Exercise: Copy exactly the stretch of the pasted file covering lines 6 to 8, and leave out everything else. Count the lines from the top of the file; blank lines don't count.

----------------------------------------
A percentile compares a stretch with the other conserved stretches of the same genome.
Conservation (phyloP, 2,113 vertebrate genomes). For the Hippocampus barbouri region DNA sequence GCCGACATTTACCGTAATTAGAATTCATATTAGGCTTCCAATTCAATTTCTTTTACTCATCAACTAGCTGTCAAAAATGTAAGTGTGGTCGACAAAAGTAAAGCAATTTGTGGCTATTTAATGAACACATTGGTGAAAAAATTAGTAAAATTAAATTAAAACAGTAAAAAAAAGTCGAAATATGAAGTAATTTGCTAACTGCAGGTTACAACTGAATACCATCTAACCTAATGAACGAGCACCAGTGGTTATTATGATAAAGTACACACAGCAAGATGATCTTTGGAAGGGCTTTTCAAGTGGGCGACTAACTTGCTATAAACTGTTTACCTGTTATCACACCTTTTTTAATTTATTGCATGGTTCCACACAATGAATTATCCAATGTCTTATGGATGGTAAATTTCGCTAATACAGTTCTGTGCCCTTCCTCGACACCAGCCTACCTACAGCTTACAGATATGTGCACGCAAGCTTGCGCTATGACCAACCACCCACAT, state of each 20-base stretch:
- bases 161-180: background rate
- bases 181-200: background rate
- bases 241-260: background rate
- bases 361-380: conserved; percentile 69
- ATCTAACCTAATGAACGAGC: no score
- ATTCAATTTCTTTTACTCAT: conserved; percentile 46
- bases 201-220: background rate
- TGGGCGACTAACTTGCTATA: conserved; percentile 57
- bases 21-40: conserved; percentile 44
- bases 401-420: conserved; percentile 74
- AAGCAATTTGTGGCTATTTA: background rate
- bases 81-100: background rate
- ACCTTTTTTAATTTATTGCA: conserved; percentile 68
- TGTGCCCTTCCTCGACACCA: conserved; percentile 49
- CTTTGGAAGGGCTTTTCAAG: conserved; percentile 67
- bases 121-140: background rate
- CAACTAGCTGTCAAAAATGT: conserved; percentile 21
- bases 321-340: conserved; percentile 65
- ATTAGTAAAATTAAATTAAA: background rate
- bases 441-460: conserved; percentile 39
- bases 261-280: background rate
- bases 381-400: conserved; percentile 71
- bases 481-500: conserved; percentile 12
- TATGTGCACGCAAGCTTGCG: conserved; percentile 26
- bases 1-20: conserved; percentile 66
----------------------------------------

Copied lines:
- bases 361-380: conserved; percentile 69
- ATCTAACCTAATGAACGAGC: no score
- ATTCAATTTCTTTTACTCAT: conserved; percentile 46